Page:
Published: Sun, July 14, 2019

France Flays US Move For Probe Into Tax Regime

France Flays US Move For Probe Into Tax Regime

The new French tax applies only to companies with a global turnover of more than €750 million and a national business in France exceeding €25 million, a bracket which also includes a handful of Chinese, British, German and Spanish retailers.

France's Finance Minister Bruno Le Maire sent a clear message to the US and the rest of the world on Thursday when the country passed a 3% tax on the digital revenues of big tech companies: "France decides its own tax rules".

'I want to tell our American friends that this should be an incentive for them to accelerate even more our work to find an agreement on the worldwide taxation of digital services, ' he said.

Google, Amazon, Facebook and Apple - or GAFA, as the French call the group of American tech giants - are among the companies France will slap with a tax bill.

The tax faced criticism from tech executives, who said it would damage French President Emmanuel Macron's attempt to transform the country into a "start-up nation".

France pushed ahead with the tax after European Union countries failed to agree to a levy valid across the bloc in the face of opposition from Ireland, Denmark, Sweden and Finland.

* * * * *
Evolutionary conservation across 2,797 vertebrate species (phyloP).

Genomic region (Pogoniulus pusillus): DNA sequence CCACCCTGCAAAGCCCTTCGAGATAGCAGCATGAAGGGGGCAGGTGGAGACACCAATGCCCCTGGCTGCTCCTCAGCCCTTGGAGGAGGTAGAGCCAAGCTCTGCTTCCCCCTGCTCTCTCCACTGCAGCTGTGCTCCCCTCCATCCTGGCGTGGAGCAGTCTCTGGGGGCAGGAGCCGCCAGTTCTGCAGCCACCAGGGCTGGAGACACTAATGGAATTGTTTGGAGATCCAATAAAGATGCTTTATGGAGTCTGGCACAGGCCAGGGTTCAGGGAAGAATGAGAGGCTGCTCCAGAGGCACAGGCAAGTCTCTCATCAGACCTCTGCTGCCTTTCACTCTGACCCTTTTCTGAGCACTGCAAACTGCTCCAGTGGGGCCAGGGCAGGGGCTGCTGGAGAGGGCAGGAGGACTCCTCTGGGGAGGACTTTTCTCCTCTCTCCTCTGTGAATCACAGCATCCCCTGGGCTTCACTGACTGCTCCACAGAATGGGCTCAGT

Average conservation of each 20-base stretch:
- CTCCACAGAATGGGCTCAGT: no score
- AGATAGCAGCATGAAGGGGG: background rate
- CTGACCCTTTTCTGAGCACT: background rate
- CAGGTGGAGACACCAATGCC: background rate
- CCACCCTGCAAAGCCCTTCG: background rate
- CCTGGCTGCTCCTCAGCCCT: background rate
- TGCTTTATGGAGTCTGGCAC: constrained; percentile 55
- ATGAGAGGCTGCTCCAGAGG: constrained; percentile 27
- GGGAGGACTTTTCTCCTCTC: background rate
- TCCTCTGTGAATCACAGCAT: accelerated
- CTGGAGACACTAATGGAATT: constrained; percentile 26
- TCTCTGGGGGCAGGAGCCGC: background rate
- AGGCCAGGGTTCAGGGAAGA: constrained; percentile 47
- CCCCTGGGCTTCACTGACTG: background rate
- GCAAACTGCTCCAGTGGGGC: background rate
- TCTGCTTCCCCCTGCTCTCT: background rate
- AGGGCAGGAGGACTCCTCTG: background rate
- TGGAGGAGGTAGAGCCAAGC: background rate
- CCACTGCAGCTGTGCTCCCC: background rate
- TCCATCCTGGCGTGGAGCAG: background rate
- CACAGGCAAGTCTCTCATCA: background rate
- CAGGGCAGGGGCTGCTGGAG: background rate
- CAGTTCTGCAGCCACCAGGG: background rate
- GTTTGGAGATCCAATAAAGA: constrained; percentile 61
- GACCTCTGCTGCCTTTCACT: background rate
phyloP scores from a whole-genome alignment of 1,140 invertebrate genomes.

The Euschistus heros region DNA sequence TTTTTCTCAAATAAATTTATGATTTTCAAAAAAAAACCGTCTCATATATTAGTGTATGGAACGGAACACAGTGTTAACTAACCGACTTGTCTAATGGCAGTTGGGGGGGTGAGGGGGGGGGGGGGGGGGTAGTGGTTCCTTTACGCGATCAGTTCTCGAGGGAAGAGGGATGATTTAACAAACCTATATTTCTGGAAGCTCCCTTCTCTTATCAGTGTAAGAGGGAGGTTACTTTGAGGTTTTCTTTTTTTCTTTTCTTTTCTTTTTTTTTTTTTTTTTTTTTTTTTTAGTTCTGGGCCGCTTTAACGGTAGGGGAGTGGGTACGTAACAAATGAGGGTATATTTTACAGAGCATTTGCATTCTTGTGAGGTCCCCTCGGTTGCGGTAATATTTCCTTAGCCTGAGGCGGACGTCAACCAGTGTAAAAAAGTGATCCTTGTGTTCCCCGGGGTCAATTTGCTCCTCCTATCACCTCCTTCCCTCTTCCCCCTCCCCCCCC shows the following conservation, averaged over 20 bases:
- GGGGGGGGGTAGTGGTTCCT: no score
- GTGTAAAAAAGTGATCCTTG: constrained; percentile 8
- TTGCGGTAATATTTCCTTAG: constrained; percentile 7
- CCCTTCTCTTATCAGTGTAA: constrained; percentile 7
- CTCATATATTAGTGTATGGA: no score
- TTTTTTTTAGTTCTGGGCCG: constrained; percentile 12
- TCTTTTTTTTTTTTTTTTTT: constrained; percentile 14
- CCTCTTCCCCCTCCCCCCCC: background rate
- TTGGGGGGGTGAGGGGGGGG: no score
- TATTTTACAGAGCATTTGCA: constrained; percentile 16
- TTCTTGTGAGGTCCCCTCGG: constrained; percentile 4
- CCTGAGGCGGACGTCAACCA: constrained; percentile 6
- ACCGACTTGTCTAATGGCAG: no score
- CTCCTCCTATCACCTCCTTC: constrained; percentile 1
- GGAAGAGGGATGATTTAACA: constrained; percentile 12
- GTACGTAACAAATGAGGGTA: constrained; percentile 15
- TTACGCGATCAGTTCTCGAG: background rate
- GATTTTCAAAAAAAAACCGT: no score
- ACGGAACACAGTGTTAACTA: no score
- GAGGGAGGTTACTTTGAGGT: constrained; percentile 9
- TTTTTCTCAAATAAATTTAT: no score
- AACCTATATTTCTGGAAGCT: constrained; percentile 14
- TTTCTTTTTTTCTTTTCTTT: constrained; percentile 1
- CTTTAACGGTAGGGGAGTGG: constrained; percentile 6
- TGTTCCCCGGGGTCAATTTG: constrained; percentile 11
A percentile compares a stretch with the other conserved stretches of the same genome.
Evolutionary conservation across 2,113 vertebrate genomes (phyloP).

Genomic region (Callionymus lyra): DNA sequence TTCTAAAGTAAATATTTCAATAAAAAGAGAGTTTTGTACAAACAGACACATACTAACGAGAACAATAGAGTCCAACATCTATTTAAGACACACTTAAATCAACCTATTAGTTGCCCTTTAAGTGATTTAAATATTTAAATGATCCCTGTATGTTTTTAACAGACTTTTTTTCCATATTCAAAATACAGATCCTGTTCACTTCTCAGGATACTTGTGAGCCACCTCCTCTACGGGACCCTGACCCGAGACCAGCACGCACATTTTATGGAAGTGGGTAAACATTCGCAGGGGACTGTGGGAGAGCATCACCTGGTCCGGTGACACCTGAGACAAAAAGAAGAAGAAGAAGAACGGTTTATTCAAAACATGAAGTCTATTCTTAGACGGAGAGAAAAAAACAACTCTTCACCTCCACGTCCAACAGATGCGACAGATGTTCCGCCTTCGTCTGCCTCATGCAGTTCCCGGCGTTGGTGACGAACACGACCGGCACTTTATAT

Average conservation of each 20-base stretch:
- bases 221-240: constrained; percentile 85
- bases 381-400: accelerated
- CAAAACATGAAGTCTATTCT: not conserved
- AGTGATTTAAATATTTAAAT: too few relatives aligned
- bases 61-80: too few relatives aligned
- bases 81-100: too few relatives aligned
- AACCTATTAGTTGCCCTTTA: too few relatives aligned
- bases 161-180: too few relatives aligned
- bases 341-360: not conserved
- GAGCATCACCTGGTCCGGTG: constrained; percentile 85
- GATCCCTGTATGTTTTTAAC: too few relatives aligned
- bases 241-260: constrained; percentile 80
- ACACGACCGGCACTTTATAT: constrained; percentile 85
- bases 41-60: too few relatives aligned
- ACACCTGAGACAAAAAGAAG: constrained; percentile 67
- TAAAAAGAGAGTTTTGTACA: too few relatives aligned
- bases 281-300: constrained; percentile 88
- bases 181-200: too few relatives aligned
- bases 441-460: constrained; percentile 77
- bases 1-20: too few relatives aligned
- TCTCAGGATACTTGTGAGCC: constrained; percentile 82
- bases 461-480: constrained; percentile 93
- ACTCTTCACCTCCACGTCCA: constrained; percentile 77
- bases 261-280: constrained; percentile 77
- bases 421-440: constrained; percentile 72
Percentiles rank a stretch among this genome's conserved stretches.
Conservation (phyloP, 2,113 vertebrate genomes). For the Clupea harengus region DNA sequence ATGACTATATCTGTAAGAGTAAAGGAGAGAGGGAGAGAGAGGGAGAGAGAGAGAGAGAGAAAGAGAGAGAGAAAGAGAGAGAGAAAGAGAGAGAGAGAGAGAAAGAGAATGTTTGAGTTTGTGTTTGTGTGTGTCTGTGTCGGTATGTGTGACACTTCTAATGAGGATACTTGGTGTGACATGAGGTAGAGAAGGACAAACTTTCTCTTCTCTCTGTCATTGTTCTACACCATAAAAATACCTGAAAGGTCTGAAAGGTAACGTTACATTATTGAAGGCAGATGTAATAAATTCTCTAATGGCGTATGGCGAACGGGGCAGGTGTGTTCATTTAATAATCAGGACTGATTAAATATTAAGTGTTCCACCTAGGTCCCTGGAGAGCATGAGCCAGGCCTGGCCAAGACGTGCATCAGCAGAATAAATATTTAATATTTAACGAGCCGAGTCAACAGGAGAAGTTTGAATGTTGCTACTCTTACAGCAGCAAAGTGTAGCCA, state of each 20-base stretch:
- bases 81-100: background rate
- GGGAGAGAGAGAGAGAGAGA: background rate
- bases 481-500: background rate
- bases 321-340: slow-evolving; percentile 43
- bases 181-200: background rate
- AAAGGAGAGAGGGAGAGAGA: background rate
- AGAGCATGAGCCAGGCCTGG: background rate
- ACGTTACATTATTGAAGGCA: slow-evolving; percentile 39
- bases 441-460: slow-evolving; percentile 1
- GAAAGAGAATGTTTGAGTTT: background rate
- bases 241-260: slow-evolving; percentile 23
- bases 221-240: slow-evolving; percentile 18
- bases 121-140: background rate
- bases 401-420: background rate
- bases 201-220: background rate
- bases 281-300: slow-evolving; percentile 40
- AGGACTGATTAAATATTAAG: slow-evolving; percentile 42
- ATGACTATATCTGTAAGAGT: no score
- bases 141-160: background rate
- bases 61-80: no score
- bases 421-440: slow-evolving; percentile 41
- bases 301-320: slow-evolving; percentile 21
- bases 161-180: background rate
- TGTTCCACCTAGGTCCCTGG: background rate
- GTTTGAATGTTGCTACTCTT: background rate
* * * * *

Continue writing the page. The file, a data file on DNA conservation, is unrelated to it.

Yesterday (11 July), the French government approved a 3pc tax on large tech companies' local revenues, which is their total sales in France.

Some experts fear France's unilateral approach with the digital tax will backfire, ultimately harming consumers and smaller businesses it aims to protect.

The US government says it will conduct a so-called Section 301 investigation into the French tax.

They argued that America's argument that the companies, also including Apple, are already being taxed at their headquarters in the USA and should not be subjected to another tax. In October 2018 the United Kingdom government's 2018 Budget included a proposed "Digital Services Tax" which would be 'a narrowly-targeted tax on the UK-generated revenues of specific digital platform business models' - primarily as a means of closing a loophole which has seen companies like Google dodge billions in tax. Estimates suggest it will raise €400m in its first year.

"France is a sovereign state and it alone decides on its taxation mechanisms and it will continue to do so", he said.

Giuseppe de Martino, president of ASIC, said: 'By wanting to overtax unilaterally American companies, Bruno Le Maire has triggered a trade war that penalises the French tech today and will penalise tomorrow many sectors that make the success of the French economy, including wine, cars, and luxury goods'. The Organization for Economic Cooperation and Development (OECD) is now reviewing steps to modernize the tax system for the digital economy but has said it won't reach a conclusion until 2020.

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